The Covid-19 crisis has wreaked havoc on the higher education sector. Universities worldwide have been forced to wind up lectures and scale down research, sending staff and students home. Yet universities are businesses, dependent on fees from students and income from conferences and other activities. Colleges that can’t continue providing education face financial hardship – and even collapse.
Globally, higher education providers have responded with online support for remote studying. However, with labs closed and libraries locked down, faculties face a huge challenge in providing students with the supporting materials they need. Universities are looking for innovative ways to enrich the learning experience from afar, with videos, rich media, such as lecture recordings and tutorials, as well as other digital assets.
The ability to serve and manage assets isn’t just a route out of the current situation, and the most agile colleges are already looking at using cloud technology to amplify and support the learning experience. As the world slowly returns to normal, the right platform will help institutions pioneer and profit from new approaches to studying. In the long term, the future of education will develop a far greater bias towards sophisticated online learning experiences. This makes now the perfect time for colleges to set themselves up for success.
Higher education must go remote
Despite our increasingly connected, cloud-based world, the higher education experience has been remarkably slow to change. This is despite online learning and blended learning (where students study mostly online with a some in-person seminars) being far from a new phenomenon. This is especially true in the US and countries like Australia, where communities are separated over large distances. However, on the whole these online experiences are largely used by part-time and post-grad students, who balance study with other jobs, and foreign students who want to study at good universities abroad without moving away.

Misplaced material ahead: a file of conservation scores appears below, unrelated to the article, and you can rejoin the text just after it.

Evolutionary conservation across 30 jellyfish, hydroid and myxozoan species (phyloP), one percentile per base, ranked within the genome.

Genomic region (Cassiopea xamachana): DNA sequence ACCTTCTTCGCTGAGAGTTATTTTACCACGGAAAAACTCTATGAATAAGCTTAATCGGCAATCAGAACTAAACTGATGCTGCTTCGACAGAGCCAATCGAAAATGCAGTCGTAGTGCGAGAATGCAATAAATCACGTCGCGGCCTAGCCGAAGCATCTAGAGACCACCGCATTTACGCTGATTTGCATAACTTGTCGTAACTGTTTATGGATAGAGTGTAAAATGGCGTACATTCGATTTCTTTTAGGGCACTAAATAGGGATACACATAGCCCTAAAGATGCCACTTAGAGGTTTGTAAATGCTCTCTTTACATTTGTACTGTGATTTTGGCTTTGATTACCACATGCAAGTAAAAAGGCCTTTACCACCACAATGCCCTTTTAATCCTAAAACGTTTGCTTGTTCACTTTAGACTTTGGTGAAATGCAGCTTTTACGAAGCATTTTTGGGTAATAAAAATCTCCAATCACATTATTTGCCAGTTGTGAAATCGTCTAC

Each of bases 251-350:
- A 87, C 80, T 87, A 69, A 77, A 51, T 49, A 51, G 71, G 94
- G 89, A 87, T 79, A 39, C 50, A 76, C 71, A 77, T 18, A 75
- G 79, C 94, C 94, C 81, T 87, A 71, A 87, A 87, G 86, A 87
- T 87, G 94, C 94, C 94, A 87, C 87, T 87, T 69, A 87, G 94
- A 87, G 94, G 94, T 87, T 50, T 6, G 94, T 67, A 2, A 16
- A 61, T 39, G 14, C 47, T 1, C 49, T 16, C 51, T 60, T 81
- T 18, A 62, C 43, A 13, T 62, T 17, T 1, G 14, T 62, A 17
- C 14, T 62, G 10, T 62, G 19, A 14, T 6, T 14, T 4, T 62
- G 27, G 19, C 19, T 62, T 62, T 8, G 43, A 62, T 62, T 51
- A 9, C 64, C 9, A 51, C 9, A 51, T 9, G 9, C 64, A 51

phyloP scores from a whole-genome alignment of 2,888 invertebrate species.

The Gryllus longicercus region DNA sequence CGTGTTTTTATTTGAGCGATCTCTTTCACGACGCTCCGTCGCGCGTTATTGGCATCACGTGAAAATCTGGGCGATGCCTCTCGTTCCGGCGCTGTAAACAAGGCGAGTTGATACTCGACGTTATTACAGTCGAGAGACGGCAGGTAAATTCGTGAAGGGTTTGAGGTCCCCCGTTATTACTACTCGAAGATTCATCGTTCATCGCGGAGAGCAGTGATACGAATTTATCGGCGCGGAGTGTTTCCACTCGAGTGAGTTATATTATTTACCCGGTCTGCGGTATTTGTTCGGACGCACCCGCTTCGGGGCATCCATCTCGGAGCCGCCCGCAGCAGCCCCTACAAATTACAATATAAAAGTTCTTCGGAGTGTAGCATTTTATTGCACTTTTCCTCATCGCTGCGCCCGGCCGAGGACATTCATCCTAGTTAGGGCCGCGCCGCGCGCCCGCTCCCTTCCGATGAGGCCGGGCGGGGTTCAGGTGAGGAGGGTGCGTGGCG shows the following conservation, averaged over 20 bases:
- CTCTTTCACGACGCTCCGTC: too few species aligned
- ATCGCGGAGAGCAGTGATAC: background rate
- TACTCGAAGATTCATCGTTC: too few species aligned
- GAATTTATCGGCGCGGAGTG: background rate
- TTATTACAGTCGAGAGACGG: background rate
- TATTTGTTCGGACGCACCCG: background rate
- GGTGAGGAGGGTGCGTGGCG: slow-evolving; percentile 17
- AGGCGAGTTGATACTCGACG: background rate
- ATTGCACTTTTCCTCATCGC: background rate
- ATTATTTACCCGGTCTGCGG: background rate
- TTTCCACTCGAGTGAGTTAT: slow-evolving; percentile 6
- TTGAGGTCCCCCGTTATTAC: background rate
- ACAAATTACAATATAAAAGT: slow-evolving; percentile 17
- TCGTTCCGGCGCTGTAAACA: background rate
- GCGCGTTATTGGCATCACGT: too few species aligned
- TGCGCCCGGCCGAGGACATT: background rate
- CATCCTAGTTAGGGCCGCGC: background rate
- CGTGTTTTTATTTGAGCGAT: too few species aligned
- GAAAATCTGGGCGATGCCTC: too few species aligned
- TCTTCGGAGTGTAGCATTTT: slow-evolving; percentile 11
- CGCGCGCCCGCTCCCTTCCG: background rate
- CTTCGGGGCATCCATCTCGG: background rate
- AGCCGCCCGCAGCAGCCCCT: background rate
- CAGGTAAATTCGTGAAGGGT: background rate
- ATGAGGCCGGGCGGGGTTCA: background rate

However, the COVID-19 pandemic changed the higher-education landscape so that online delivery suddenly became the only learning-game in town. And although education institutions were unprepared for the scope of online delivery required, their familiarly and experience with digital transformation for these smaller clusters of students still stands them in good stead. This is because, even after the pandemic is over, the realisation by students that online learning doesn’t have to be a second-class experience is likely to provoke a major shift in the sector. This will result in far more students intentionally opting to study remotely, if given the choice. And the significant efficiency savings in terms of avoiding accommodation and travel costs will only make it more appealing.